3. OMG, commented on wrong blog post. Sorry, Addie 😦
    I was still rollingl with your previous one

    Anyway, yes. Comparisons are odious.
    And presuming to appropriate someone else’s very particular experience is particularly odious – as well as delusional.

  4. Just face it, being adopted is not something you can identify with unless you have been through it.

    It’s taken me a long time to understand that, Addie. A long time to realize, painfully, that I cannot ever fully know how my daughter feels, as an adoptee, because I am not living that.

    I have my own experience, and I have had pain, but it is not the same as what I foisted upon her. Not even close.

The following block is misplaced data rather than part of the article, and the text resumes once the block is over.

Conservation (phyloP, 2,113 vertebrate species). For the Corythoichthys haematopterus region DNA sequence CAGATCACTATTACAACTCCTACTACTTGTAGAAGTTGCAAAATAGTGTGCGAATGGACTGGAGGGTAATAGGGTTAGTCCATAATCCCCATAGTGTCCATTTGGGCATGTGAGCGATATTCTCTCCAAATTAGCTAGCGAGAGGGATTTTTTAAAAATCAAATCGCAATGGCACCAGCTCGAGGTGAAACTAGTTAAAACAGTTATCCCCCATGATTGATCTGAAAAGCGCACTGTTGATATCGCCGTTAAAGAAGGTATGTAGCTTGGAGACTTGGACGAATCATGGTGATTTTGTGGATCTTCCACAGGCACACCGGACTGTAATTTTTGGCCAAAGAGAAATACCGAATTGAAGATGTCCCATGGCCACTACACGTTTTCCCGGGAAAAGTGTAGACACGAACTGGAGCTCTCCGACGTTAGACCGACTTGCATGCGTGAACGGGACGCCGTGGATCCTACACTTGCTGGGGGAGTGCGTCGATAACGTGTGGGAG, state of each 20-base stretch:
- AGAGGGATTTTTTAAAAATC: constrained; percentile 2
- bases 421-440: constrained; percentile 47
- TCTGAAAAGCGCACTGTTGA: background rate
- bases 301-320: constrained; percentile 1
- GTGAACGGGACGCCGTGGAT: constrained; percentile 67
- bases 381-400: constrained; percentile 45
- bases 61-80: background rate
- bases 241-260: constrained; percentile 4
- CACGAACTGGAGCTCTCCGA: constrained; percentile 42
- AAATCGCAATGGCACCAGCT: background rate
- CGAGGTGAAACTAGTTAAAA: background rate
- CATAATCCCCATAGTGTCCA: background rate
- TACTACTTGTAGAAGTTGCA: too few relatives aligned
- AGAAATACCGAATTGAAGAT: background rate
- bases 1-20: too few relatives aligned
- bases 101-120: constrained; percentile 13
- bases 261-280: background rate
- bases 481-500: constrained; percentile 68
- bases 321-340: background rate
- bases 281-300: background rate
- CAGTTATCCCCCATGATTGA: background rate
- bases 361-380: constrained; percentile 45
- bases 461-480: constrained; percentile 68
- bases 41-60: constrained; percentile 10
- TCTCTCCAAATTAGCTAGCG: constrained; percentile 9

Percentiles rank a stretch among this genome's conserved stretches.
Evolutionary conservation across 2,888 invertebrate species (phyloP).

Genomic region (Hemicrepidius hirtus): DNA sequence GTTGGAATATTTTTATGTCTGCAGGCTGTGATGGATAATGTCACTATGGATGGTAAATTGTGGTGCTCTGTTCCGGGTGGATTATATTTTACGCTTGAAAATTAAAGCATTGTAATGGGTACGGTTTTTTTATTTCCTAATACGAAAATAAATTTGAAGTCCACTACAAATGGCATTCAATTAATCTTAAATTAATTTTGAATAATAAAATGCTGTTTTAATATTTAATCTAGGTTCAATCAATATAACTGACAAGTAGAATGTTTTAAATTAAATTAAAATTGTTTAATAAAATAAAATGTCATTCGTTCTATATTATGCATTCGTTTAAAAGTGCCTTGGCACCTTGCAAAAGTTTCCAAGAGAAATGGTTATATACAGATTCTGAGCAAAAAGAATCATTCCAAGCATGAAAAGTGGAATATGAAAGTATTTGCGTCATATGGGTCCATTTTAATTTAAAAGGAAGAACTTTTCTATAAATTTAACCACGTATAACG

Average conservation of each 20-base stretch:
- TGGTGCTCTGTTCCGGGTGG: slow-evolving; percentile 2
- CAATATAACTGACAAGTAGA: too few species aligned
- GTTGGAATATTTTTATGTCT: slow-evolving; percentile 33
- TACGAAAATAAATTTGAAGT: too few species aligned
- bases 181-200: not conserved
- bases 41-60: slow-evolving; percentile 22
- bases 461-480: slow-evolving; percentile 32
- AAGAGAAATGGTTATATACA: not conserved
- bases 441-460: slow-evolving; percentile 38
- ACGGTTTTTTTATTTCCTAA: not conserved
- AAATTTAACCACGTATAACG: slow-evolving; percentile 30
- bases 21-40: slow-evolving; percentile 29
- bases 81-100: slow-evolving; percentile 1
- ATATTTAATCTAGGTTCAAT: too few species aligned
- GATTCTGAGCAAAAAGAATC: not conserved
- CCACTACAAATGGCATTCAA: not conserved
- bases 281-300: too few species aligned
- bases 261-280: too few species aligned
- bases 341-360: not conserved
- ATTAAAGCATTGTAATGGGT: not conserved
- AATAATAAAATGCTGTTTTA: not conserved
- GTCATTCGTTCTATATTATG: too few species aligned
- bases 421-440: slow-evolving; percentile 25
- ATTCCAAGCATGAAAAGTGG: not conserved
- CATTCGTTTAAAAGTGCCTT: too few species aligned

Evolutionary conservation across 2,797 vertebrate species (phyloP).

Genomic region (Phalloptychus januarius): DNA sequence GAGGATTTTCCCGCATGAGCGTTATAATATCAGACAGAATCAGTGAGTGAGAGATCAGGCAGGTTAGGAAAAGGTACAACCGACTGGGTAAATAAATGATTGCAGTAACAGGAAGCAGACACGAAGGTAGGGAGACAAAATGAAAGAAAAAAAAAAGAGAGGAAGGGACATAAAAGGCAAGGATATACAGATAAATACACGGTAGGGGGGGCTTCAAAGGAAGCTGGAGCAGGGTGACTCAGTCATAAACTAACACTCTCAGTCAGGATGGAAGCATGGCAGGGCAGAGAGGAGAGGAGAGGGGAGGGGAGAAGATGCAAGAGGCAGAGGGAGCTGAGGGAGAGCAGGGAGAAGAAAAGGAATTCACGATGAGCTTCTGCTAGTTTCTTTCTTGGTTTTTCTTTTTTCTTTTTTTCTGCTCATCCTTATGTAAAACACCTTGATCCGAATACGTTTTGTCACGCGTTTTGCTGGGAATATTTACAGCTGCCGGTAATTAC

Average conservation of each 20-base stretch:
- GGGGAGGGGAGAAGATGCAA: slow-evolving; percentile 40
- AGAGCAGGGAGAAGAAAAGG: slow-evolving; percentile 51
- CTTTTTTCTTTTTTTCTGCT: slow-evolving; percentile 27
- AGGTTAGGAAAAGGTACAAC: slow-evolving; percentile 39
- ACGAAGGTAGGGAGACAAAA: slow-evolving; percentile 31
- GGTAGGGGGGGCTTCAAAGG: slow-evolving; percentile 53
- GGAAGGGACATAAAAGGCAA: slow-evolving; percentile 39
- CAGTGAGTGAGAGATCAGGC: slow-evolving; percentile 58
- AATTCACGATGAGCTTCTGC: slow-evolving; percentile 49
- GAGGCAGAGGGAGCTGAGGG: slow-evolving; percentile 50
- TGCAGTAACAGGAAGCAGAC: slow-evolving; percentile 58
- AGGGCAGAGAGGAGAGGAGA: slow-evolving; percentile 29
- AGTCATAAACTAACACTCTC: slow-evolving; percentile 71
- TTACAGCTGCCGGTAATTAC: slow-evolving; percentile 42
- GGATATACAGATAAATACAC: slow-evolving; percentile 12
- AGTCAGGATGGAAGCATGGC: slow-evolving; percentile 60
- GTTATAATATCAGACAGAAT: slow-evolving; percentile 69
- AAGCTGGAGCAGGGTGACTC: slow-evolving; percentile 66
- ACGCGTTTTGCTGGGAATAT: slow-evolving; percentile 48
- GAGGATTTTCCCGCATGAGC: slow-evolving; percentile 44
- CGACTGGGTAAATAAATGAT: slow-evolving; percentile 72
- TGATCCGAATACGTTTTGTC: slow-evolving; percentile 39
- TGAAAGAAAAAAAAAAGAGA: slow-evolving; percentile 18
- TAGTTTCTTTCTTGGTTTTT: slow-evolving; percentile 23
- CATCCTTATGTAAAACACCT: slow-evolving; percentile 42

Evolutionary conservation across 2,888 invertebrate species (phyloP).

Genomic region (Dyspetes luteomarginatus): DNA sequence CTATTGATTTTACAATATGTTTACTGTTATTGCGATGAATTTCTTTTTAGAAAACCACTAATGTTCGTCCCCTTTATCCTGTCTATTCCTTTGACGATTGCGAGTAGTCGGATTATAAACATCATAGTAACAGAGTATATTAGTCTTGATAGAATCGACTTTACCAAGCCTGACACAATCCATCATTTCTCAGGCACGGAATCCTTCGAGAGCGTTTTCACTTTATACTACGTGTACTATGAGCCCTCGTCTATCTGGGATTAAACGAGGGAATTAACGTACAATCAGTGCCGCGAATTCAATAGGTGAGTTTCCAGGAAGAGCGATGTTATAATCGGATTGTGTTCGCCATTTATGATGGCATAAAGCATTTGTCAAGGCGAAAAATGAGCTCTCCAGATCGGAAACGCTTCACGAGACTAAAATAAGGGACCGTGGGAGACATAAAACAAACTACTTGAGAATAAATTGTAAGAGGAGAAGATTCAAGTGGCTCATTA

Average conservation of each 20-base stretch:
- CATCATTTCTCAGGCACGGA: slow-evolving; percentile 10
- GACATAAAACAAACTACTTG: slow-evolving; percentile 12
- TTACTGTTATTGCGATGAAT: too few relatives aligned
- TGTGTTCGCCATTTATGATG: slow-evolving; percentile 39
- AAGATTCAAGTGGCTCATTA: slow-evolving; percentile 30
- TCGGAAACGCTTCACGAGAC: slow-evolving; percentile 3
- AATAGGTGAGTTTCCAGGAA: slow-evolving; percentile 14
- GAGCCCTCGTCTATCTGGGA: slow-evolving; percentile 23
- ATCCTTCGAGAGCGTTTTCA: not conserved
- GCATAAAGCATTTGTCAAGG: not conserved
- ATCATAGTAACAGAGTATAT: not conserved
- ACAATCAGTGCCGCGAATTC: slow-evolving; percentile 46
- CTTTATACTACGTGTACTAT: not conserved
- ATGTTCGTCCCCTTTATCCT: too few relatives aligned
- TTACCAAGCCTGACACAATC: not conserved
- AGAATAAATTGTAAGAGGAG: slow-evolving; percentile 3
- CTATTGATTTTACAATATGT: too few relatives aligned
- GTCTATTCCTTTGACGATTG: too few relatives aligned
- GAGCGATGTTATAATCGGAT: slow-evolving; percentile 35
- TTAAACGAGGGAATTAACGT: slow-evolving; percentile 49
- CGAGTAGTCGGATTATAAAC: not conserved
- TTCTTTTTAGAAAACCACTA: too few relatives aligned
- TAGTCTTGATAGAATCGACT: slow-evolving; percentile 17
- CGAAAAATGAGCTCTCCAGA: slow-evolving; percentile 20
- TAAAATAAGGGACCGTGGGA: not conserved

People need to read this and really HEAR it. Don’t defend, don’t talk about orphanage conditions or mother was too young or God called us to this child…any of it. Love and care can mitigate the loss. It cannot erase it. And removing a child from an institution or another less than ideal situation doesn’t erase that first loss, either.

    Bah. Now I’m rambling. But I’m trying, trying to accept and honor my daughter’s own experience, not compare or make it mine or pretend I know.

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  6. I think that society’s view of adoption as a charitable act is a big part of the problem. This gives the mainstream the impression that it’s all good, and that anyone who disagrees with the way it’s practiced nowadays is wrong.

    That makes it way too convenient to disregard the experiences of adoptees and first parents, and way too easy for adoptive parents to close their eyes and minds to the truth.